Is the LNP set to lose Capricornia?
QUESTIONS are being asked whether the LNP is a spent political force in Central Queensland and what the election implications are for the local federal LNP member.
Two political commentators, Dr Chris Salisbury and Labor's Robert Schwarten have shared their impressions on what the state election result meant for the re-election chances of Capricornia MP Michelle Landry.
University of Queensland political lecturer Dr Salisbury said Ms Landry would have her work cut out to try to win back favour from a jaded electorate.
"The vote in Rockhampton and Keppel just shows how much of a threat One Nation is to the LNP and the conservative side,” he said.
"More than was the case 20 years ago, where they were equally a threat to both the majors, they seem to be much more so for the conservative side now.
"So I really think it's going to fall onto Ms Landry and the other federal members of the LNP from Central Queensland northwards to try to combat what is obviously a pretty significant amount of dissatisfaction with the majors and the conservative side of politics.”
Dr Salisbury said while he expected the politicians to play down the federal implications, he said they need to scramble to address the issue.
"The LNP and Liberal and National federal colleagues need to wear out some serious shoe leather trying to attract back some of those votes that are draining away from them,” he said.
"Potentially the LNP will split back up into its constituent parties to try to boost the image of a National party that represents rural and regional Queensland.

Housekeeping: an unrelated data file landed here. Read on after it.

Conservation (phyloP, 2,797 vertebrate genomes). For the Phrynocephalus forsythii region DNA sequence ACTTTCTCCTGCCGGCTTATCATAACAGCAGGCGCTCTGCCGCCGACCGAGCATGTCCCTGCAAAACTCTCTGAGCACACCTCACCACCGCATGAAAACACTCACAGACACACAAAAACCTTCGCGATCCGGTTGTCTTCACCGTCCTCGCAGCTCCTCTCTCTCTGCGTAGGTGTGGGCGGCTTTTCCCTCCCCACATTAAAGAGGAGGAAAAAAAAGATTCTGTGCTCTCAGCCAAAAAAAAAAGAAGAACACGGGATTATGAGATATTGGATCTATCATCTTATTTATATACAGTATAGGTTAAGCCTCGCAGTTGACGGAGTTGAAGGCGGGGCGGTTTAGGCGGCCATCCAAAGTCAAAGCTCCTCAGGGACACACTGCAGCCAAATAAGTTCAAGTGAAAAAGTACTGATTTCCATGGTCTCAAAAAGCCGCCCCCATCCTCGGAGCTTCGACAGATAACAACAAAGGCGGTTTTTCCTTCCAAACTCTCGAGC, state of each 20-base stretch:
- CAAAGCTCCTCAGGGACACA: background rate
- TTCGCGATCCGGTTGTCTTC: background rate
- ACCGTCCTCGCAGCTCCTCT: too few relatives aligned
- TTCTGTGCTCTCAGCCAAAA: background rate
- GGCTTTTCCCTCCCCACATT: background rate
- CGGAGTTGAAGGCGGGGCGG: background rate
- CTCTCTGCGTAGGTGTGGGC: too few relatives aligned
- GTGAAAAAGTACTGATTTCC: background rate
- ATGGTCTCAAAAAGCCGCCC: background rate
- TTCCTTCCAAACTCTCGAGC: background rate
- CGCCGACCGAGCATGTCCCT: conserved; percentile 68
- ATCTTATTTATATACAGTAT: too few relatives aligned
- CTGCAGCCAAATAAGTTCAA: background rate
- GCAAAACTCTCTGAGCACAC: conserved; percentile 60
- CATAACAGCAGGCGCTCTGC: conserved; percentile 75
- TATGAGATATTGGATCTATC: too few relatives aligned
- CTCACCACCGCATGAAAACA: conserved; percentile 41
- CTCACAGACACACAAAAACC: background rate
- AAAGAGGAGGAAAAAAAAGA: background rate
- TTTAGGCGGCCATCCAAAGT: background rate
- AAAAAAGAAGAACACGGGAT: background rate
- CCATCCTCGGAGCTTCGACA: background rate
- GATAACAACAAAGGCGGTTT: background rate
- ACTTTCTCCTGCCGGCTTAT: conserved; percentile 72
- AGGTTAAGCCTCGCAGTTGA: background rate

"Whether the federal members do that, it wouldn't surprise me, even if it was a symbolic gesture but I imagine they're going to be pushing hard in their party rooms in Canberra for some significant support from the federal government to cater to the regional conservative vote.”
Labor powerbroker and party stalwart Mr Schwarten said instead of Ms Landry criticising him and how the Labor party was run in Rockhampton last week, she should be focused on the political implications of the state election result for herself. "The Labor vote, while it's swirled around a bit, it's stuck back to the Labor party, unlike the LNP vote which is now in freefall and is lower than room temperature in Capricornia,” he said.
"If I was her, I'd be more concerned about what's happening in the LNP because if she can translate the LNP vote across Capricornia, she won't be the member for Capricornia next time by a long shot.”
Mr Schwarten believed the LNP in Central Queensland was in trouble with its vote the "lowest it's been in 20 odd years”.
"They're the real losers out of this, One Nation's taken a lot more paint off them than they have off us,” he said.
"Strelow took the most paint off us, but they gave us a re-coat.
"I think the LNP played their politics really badly cosying up to One Nation, One Nation is their enemy, One Nation does them nothing but harm and costs them government yet again and they don't seem to have a remedy to deal with them.”
Ms Landry refused to comment on this story when approached by News Corp.